DETROIT - FEV Engine Technology displays at the annual Society of Automotive Engineers World Congress here an intriguing opposed-cylinder diesel engine that leverages improvements to the 2-stroke cycle to generate thermal efficiency in excess of 41%.
The Opposed Piston-Opposed Cylinder (OPOC) design, says an FEV source, also generates extraordinary power density. A turbocharged 2-cyl. prototype on display generates 325 hp and 590 lb.-ft. (800 Nm) of torque at 2,000 rpm, yet weighs just 270 lbs. (123 kg).
Using a unique system of inner and outer connecting rods and cleverly positioned intake and exhaust ports, the OPOC design runs pistons in each opposed cylinder. The design causes the pistons to clamp together to develop compression and drive apart from the resulting combustion.
FEV says the inspiration for the OPOC design comes from both the Junkers Jumo twin-crankshaft diesel aircraft engine and the opposed-cylinder (“boxer”) design of Ferdinand Porsche.
FEV says the design, in eliminating cylinder heads and all valvetrain, has 25% fewer components, presenting the potential to dramatically reduce manufacturing cost and servicing complexity.
FEV OPOC concept engine uses opposed pistons running in opposed cylinders.
At the same time, the improvements to the 2-stroke cycle - focused largely on asymmetrically located intake and exhaust ports and a high degree of turbo boost - generates twice the power density of a typical poppet-valve 4-stroke engine.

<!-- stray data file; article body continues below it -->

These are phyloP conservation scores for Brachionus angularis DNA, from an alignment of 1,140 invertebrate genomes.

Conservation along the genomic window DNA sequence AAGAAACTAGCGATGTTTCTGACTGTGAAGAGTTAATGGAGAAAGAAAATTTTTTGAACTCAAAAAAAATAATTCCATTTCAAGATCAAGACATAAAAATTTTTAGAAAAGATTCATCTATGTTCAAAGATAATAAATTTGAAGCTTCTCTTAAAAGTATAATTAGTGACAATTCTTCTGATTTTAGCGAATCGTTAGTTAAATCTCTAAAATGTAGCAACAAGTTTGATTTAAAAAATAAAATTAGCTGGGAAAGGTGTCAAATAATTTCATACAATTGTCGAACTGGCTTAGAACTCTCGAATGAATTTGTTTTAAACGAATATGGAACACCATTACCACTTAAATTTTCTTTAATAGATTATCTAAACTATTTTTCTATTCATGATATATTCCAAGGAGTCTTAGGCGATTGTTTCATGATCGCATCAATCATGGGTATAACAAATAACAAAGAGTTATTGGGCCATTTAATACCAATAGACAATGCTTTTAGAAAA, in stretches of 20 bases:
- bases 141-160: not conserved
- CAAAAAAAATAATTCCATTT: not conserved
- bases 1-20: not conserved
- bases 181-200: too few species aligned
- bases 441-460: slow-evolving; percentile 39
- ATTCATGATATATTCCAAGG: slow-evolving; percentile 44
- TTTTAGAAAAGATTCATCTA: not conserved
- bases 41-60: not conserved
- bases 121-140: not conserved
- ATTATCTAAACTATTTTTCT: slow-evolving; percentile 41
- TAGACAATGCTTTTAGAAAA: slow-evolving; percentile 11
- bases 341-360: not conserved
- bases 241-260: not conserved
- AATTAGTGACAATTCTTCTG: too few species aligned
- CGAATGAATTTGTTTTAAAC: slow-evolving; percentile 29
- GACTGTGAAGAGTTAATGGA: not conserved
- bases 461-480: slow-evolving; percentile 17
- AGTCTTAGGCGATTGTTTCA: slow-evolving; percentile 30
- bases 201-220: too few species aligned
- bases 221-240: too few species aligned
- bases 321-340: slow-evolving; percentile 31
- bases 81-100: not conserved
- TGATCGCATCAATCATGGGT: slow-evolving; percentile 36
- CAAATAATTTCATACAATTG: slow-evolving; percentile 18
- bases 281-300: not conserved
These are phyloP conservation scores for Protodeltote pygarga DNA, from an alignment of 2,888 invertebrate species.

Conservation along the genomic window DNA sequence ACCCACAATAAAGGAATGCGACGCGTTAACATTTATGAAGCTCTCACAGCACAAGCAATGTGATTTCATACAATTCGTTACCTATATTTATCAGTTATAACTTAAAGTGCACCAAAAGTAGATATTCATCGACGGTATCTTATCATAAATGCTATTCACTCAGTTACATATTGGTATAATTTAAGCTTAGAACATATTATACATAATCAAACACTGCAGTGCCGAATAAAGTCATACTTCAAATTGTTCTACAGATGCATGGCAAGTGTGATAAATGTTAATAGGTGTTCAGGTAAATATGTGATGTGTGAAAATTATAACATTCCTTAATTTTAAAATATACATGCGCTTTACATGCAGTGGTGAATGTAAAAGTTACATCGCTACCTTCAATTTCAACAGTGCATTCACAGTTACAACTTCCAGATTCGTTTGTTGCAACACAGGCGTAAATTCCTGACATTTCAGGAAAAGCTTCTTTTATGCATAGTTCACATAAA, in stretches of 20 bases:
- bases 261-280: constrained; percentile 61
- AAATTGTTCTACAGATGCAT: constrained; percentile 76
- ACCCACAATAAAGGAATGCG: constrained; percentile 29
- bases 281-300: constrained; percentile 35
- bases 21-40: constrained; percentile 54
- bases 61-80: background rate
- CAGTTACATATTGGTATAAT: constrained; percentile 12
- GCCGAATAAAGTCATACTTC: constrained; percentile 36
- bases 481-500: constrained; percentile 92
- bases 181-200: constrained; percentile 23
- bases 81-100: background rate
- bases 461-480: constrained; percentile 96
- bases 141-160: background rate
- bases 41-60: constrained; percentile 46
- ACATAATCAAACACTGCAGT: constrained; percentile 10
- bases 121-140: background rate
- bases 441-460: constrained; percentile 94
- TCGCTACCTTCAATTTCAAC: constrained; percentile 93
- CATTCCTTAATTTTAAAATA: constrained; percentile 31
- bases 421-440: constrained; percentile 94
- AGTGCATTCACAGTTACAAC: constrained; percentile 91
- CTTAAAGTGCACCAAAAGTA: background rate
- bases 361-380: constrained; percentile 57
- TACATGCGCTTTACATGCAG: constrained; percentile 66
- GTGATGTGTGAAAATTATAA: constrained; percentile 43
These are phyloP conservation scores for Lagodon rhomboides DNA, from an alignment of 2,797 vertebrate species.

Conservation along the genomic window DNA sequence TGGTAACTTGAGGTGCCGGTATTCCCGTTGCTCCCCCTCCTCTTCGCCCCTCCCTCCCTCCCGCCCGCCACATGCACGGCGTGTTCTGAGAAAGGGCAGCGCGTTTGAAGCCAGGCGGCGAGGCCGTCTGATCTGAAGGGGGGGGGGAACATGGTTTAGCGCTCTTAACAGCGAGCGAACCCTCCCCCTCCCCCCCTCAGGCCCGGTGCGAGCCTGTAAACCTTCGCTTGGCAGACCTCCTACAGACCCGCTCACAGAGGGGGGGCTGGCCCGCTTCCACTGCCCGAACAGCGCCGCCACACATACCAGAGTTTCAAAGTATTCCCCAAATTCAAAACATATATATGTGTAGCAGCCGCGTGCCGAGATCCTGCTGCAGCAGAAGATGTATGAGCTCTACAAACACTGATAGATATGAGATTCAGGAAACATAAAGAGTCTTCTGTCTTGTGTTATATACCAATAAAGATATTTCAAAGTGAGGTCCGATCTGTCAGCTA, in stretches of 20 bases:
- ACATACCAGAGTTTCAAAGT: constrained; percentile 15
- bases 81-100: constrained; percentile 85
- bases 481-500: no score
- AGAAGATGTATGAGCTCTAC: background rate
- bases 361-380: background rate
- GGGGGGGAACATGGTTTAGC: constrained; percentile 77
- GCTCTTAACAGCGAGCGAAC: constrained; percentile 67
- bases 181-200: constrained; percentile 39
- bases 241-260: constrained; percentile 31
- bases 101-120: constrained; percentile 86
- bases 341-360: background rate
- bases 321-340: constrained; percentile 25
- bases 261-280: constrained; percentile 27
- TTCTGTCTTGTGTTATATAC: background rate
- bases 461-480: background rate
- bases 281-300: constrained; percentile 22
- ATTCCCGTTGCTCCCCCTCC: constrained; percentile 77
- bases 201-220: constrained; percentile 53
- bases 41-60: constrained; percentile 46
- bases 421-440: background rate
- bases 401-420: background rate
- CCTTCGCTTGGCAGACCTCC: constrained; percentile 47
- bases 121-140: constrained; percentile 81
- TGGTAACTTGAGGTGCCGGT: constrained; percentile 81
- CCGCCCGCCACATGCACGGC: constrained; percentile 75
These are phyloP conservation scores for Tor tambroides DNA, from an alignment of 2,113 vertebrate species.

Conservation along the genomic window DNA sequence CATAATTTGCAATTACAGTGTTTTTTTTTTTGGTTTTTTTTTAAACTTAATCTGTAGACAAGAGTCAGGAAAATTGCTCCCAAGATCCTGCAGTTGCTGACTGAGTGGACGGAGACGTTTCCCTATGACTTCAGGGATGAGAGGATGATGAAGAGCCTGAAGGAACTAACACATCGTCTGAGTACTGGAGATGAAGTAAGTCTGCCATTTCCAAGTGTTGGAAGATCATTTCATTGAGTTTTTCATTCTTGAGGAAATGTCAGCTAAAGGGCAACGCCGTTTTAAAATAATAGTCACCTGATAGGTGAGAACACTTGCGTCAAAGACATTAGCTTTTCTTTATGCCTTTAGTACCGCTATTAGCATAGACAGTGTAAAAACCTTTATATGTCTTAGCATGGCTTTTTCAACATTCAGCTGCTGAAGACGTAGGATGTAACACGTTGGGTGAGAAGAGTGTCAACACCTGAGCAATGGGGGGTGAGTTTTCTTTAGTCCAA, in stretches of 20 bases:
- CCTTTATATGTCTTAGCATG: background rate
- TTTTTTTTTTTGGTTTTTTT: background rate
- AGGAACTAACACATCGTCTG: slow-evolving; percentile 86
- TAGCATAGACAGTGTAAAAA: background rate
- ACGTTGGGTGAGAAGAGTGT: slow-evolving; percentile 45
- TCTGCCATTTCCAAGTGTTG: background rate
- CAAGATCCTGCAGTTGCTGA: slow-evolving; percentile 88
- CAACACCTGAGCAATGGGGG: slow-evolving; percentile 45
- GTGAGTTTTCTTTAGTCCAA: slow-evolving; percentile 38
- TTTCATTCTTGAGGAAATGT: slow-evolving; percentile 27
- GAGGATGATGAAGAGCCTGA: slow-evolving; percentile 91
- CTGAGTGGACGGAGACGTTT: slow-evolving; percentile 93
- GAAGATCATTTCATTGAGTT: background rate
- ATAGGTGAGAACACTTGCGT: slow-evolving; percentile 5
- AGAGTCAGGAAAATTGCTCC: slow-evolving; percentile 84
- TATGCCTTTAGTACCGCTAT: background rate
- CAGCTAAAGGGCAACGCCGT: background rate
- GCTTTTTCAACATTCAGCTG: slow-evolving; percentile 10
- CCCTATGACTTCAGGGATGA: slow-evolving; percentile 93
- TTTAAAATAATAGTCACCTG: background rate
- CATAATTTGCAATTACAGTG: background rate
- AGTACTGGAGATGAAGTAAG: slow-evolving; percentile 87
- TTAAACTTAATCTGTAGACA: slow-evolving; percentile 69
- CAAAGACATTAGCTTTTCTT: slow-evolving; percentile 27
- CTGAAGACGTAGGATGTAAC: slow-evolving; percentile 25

The OPOC engine development program, conducted in conjunction with Advanced Propulsion Technologies Inc. (APT), was sponsored by the Defense Advanced Research Projects Agency as a potential power generator for military applications. (See related story: Military Humvees on Hybrid Trail)
FEV says the prototype engine has “almost no main bearing forces and very low piston side forces,” which significantly reduces operating friction. The prototype's four long connecting rods are constructed from titanium.
The engine also employs an electrically assisted turbocharger (EAT) developed by APT. An FEV source says the EAT is integral to the OPOC engine's ability to achieve the most from the 2-stroke combustion process.
The turbocharger's electrically assisted turbine can develop high levels of boost at low engine speeds that normally leave conventional turbochargers lacking. The FEV source says the EAT also can be used to precisely tailor the engine's torque output.